NGVs are endorsed by the MOEW NGVs are endorsed by some automotive manufacturers, for countries with NG resource availabilities

adopted Capital costs Additional cost to implement mitigation technology, compared to “business as usual”

2000 USD of additional purchase cost is estimated for CNG vehicles compared to equivalent gasoline powered vehicles ⋅ A conventional CNG fueling station where the NG is supplied by pipeline costs around 500000 USD ⋅ Additional costs must be also considered for transporting the NG to the fueling stations (Table 1). Table 1. Distribution costs as function of the transport distance. Transport distance [Km] Transport costs [USD/GJ] CNG LNG 100 4.7 0.6 200 9.0 1.6 400 18.3 2.3

Development impacts, direct and indirect benefits Cost benefits Figure 3 illustrates the operating cost savings of three equivalent Honda Civic (CNG, gasoline and HEV), compared to the world average new vehicle fleet operating cost of 2005. The total vehicle kilometers traveled per year is estimated 10000km, and the gasoline price 1.2 USD/liter. Savings are presented as function of the NG price (equivalent per liter gasoline), expressed in percentage of the gasoline price. ⋅ As CNG price is lower than 68.3% of the gasoline price, CNG presents cost savings up to 930 USD/year. Otherwise, the hybrid is more beneficial. ⋅ As CNG price exceeds 97%, gasoline would present better savings than CNG. Note that additional savings are achieved by comparing to the average fuel consumption cost of the whole 2005 Lebanese car fleet, since the average consumption far exceeds the 2005 world average of 8.07 l/100km. Annual total mileage 10000 km Gasoline price 1.2 USD/Liter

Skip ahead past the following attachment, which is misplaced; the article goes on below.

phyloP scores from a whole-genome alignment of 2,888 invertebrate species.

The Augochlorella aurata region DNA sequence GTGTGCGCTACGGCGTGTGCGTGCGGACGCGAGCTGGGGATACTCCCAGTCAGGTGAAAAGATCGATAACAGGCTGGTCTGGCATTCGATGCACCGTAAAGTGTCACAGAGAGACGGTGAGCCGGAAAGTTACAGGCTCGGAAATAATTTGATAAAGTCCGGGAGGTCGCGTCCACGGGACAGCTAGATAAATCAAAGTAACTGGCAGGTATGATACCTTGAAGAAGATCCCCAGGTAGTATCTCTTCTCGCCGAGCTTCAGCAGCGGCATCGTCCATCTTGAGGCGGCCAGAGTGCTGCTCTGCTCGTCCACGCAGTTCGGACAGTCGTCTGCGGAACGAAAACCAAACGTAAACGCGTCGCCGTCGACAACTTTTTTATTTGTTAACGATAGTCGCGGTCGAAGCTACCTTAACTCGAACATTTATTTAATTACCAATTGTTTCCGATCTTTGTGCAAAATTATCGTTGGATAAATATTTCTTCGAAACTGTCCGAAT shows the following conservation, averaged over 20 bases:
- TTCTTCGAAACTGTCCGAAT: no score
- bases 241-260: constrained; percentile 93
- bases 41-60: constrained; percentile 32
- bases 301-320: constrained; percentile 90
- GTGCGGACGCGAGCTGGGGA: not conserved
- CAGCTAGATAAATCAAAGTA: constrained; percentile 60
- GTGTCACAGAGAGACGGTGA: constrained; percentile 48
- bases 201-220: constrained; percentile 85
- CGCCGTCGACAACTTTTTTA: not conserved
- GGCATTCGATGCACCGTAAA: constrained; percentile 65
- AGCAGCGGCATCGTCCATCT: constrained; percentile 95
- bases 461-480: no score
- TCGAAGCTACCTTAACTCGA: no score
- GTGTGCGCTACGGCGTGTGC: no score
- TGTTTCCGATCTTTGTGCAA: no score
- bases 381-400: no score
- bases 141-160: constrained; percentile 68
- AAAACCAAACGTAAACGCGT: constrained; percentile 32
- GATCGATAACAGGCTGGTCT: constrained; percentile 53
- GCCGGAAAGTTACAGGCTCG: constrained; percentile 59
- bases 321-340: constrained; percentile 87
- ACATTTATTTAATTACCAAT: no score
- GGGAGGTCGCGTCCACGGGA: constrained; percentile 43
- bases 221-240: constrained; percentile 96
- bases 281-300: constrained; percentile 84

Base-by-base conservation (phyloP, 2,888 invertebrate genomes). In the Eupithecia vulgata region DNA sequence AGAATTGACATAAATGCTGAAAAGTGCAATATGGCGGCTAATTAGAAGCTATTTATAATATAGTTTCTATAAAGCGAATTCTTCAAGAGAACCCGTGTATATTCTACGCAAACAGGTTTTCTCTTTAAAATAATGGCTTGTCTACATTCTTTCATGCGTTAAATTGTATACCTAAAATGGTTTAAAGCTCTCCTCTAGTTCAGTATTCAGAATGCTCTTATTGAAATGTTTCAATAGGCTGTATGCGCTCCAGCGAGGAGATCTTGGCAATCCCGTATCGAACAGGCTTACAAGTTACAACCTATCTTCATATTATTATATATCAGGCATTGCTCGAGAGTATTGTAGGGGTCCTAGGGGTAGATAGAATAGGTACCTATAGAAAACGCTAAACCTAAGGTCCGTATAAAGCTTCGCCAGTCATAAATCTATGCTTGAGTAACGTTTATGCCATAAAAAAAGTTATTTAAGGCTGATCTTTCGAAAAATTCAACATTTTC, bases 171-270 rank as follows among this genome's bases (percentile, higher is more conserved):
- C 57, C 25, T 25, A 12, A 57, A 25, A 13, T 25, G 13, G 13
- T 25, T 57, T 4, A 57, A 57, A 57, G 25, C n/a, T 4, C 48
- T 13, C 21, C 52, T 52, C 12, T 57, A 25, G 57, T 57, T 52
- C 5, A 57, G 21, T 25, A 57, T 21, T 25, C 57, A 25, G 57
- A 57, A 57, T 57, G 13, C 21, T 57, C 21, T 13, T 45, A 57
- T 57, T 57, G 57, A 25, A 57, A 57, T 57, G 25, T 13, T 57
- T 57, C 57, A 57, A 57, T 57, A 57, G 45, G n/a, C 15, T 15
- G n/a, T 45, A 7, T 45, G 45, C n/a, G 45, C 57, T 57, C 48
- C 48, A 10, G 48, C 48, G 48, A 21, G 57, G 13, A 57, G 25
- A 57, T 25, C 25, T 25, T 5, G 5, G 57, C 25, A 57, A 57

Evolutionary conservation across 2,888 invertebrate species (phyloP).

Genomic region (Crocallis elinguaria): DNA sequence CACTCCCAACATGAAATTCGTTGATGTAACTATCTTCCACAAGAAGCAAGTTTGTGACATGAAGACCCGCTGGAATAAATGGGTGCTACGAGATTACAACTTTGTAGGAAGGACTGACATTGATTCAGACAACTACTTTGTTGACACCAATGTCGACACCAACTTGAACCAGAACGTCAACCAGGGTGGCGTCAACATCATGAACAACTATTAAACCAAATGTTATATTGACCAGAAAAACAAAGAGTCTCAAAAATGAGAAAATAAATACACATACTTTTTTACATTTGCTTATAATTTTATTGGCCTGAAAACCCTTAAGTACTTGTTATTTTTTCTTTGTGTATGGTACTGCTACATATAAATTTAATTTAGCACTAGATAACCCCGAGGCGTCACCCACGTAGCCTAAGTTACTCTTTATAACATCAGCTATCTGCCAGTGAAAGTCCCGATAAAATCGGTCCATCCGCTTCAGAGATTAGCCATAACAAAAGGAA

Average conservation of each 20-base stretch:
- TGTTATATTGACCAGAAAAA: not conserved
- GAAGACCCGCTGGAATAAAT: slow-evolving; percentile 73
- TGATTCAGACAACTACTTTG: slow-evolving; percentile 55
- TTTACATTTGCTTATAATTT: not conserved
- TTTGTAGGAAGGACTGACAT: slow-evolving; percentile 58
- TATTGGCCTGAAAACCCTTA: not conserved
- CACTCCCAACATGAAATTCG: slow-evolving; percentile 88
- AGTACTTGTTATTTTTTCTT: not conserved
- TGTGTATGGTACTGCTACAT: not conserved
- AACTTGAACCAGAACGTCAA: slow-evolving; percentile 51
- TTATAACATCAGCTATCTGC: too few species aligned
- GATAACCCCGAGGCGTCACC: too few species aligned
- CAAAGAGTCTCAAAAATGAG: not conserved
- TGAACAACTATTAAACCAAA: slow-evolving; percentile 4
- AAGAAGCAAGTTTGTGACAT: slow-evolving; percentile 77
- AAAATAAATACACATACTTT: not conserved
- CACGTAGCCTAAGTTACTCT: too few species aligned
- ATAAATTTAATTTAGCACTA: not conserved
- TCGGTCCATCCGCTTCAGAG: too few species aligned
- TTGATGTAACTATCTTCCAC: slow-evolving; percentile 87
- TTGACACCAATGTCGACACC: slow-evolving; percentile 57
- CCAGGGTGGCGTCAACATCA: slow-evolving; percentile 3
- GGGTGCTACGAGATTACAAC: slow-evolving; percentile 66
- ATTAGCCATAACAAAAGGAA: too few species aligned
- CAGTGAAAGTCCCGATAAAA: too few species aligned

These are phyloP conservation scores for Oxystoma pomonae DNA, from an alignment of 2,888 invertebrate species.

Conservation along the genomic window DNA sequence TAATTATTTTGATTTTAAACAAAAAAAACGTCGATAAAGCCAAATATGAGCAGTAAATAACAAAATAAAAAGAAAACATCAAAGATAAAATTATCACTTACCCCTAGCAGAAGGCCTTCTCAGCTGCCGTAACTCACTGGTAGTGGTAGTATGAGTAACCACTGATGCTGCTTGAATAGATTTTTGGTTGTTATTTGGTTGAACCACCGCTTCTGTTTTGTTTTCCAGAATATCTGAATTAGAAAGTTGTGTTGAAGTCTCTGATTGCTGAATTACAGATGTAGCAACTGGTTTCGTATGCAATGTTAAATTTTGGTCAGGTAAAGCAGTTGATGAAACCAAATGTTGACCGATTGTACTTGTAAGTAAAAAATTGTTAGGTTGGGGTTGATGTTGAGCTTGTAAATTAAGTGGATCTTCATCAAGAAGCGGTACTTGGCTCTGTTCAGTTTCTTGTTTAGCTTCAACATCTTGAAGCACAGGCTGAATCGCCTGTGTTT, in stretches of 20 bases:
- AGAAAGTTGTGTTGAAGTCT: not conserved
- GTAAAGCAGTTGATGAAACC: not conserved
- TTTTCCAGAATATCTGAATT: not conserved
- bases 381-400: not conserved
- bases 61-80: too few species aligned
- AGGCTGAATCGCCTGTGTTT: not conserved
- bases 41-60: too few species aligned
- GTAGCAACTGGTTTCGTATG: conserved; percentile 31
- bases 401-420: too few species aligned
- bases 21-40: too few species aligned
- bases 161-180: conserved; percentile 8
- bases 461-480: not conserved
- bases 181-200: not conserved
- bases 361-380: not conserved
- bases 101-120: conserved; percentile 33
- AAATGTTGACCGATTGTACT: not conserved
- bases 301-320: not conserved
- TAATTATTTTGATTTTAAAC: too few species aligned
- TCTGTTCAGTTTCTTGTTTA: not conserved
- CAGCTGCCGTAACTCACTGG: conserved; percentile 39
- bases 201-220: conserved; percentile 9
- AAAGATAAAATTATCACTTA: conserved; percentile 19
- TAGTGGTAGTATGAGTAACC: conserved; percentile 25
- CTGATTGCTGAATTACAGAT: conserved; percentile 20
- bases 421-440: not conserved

Annual saving costs [USD]

1500 1000 500 0

Honda Civic GX (CNG)


Honda Civic DX (gasoline) Honda Civic Hybrid

-1000 -1500 0%






NG prices as % of price of gasoline

Figure 3. Annual operating saving costs of CNG, gasoline and hybrid Honda Civic comparing to 2005 new fleet world average, as function of CNG gasoline equivalent prices, with an annual mileage estimated 10000 km.